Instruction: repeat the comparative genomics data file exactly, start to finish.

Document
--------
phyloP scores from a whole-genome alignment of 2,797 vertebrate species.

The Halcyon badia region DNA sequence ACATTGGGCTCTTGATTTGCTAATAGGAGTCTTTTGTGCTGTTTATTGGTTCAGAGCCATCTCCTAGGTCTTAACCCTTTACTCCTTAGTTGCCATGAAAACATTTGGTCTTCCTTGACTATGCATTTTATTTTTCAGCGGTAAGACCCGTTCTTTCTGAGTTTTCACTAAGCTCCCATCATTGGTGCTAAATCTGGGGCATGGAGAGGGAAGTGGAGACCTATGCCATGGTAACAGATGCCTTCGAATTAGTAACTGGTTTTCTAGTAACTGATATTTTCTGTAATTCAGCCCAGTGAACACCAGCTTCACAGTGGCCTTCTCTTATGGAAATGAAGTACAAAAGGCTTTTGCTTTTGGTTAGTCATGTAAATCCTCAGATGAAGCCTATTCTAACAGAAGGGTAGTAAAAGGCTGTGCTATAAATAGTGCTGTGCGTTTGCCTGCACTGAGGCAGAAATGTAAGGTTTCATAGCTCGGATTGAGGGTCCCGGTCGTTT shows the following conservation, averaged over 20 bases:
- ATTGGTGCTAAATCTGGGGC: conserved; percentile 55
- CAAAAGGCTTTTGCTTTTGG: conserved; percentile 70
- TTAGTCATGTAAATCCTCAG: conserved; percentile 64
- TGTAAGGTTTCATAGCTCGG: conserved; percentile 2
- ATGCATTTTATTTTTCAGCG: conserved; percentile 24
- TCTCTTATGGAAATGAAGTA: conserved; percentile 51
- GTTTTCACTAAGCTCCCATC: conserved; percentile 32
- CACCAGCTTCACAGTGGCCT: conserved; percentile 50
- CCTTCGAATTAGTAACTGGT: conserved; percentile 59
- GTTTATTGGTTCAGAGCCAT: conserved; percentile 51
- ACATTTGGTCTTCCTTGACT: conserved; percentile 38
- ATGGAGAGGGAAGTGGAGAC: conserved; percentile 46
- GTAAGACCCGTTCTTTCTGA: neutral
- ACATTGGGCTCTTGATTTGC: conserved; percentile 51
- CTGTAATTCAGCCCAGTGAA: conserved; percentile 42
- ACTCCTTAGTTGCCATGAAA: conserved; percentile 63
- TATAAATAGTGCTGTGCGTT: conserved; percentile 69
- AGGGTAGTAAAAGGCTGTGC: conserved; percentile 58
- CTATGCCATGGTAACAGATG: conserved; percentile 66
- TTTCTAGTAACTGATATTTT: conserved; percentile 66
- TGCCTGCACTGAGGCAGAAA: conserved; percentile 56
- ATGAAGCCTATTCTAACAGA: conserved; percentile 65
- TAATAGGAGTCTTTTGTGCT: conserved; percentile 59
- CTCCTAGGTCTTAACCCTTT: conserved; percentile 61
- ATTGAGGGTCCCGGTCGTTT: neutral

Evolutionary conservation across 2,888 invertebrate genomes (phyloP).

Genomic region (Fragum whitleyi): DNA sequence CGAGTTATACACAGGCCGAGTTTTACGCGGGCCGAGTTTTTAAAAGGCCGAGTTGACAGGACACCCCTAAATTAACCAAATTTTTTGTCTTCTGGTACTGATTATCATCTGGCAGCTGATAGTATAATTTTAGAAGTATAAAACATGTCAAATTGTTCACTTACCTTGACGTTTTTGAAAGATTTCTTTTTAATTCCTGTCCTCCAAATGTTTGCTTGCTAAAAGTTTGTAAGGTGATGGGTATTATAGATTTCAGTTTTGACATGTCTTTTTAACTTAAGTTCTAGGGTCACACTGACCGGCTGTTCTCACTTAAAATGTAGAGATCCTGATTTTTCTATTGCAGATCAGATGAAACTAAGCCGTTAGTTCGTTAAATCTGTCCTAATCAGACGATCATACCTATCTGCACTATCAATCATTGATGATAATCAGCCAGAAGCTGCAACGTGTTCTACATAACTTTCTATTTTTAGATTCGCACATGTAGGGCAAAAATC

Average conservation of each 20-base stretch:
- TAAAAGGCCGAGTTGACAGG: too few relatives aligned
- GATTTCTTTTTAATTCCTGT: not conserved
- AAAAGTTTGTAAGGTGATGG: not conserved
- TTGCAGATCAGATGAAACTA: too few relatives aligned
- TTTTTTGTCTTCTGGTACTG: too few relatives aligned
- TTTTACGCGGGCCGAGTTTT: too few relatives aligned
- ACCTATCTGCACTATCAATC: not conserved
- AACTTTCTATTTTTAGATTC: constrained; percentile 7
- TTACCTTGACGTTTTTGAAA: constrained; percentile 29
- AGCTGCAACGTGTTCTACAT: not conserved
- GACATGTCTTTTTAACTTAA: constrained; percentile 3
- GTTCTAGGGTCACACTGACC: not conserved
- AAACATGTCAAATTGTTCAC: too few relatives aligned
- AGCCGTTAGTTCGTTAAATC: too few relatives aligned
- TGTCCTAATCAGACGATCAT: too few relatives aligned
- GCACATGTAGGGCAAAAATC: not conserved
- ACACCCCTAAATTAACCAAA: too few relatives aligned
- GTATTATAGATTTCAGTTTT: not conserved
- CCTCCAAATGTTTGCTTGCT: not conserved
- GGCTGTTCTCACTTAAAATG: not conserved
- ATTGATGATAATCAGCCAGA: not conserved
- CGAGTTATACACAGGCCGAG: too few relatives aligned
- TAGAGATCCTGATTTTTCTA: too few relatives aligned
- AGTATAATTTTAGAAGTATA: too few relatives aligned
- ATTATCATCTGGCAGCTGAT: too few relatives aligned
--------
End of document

phyloP scores from a whole-genome alignment of 2,797 vertebrate species.

The Halcyon badia region DNA sequence ACATTGGGCTCTTGATTTGCTAATAGGAGTCTTTTGTGCTGTTTATTGGTTCAGAGCCATCTCCTAGGTCTTAACCCTTTACTCCTTAGTTGCCATGAAAACATTTGGTCTTCCTTGACTATGCATTTTATTTTTCAGCGGTAAGACCCGTTCTTTCTGAGTTTTCACTAAGCTCCCATCATTGGTGCTAAATCTGGGGCATGGAGAGGGAAGTGGAGACCTATGCCATGGTAACAGATGCCTTCGAATTAGTAACTGGTTTTCTAGTAACTGATATTTTCTGTAATTCAGCCCAGTGAACACCAGCTTCACAGTGGCCTTCTCTTATGGAAATGAAGTACAAAAGGCTTTTGCTTTTGGTTAGTCATGTAAATCCTCAGATGAAGCCTATTCTAACAGAAGGGTAGTAAAAGGCTGTGCTATAAATAGTGCTGTGCGTTTGCCTGCACTGAGGCAGAAATGTAAGGTTTCATAGCTCGGATTGAGGGTCCCGGTCGTTT shows the following conservation, averaged over 20 bases:
- ATTGGTGCTAAATCTGGGGC: conserved; percentile 55
- CAAAAGGCTTTTGCTTTTGG: conserved; percentile 70
- TTAGTCATGTAAATCCTCAG: conserved; percentile 64
- TGTAAGGTTTCATAGCTCGG: conserved; percentile 2
- ATGCATTTTATTTTTCAGCG: conserved; percentile 24
- TCTCTTATGGAAATGAAGTA: conserved; percentile 51
- GTTTTCACTAAGCTCCCATC: conserved; percentile 32
- CACCAGCTTCACAGTGGCCT: conserved; percentile 50
- CCTTCGAATTAGTAACTGGT: conserved; percentile 59
- GTTTATTGGTTCAGAGCCAT: conserved; percentile 51
- ACATTTGGTCTTCCTTGACT: conserved; percentile 38
- ATGGAGAGGGAAGTGGAGAC: conserved; percentile 46
- GTAAGACCCGTTCTTTCTGA: neutral
- ACATTGGGCTCTTGATTTGC: conserved; percentile 51
- CTGTAATTCAGCCCAGTGAA: conserved; percentile 42
- ACTCCTTAGTTGCCATGAAA: conserved; percentile 63
- TATAAATAGTGCTGTGCGTT: conserved; percentile 69
- AGGGTAGTAAAAGGCTGTGC: conserved; percentile 58
- CTATGCCATGGTAACAGATG: conserved; percentile 66
- TTTCTAGTAACTGATATTTT: conserved; percentile 66
- TGCCTGCACTGAGGCAGAAA: conserved; percentile 56
- ATGAAGCCTATTCTAACAGA: conserved; percentile 65
- TAATAGGAGTCTTTTGTGCT: conserved; percentile 59
- CTCCTAGGTCTTAACCCTTT: conserved; percentile 61
- ATTGAGGGTCCCGGTCGTTT: neutral

Evolutionary conservation across 2,888 invertebrate genomes (phyloP).

Genomic region (Fragum whitleyi): DNA sequence CGAGTTATACACAGGCCGAGTTTTACGCGGGCCGAGTTTTTAAAAGGCCGAGTTGACAGGACACCCCTAAATTAACCAAATTTTTTGTCTTCTGGTACTGATTATCATCTGGCAGCTGATAGTATAATTTTAGAAGTATAAAACATGTCAAATTGTTCACTTACCTTGACGTTTTTGAAAGATTTCTTTTTAATTCCTGTCCTCCAAATGTTTGCTTGCTAAAAGTTTGTAAGGTGATGGGTATTATAGATTTCAGTTTTGACATGTCTTTTTAACTTAAGTTCTAGGGTCACACTGACCGGCTGTTCTCACTTAAAATGTAGAGATCCTGATTTTTCTATTGCAGATCAGATGAAACTAAGCCGTTAGTTCGTTAAATCTGTCCTAATCAGACGATCATACCTATCTGCACTATCAATCATTGATGATAATCAGCCAGAAGCTGCAACGTGTTCTACATAACTTTCTATTTTTAGATTCGCACATGTAGGGCAAAAATC

Average conservation of each 20-base stretch:
- TAAAAGGCCGAGTTGACAGG: too few relatives aligned
- GATTTCTTTTTAATTCCTGT: not conserved
- AAAAGTTTGTAAGGTGATGG: not conserved
- TTGCAGATCAGATGAAACTA: too few relatives aligned
- TTTTTTGTCTTCTGGTACTG: too few relatives aligned
- TTTTACGCGGGCCGAGTTTT: too few relatives aligned
- ACCTATCTGCACTATCAATC: not conserved
- AACTTTCTATTTTTAGATTC: constrained; percentile 7
- TTACCTTGACGTTTTTGAAA: constrained; percentile 29
- AGCTGCAACGTGTTCTACAT: not conserved
- GACATGTCTTTTTAACTTAA: constrained; percentile 3
- GTTCTAGGGTCACACTGACC: not conserved
- AAACATGTCAAATTGTTCAC: too few relatives aligned
- AGCCGTTAGTTCGTTAAATC: too few relatives aligned
- TGTCCTAATCAGACGATCAT: too few relatives aligned
- GCACATGTAGGGCAAAAATC: not conserved
- ACACCCCTAAATTAACCAAA: too few relatives aligned
- GTATTATAGATTTCAGTTTT: not conserved
- CCTCCAAATGTTTGCTTGCT: not conserved
- GGCTGTTCTCACTTAAAATG: not conserved
- ATTGATGATAATCAGCCAGA: not conserved
- CGAGTTATACACAGGCCGAG: too few relatives aligned
- TAGAGATCCTGATTTTTCTA: too few relatives aligned
- AGTATAATTTTAGAAGTATA: too few relatives aligned
- ATTATCATCTGGCAGCTGAT: too few relatives aligned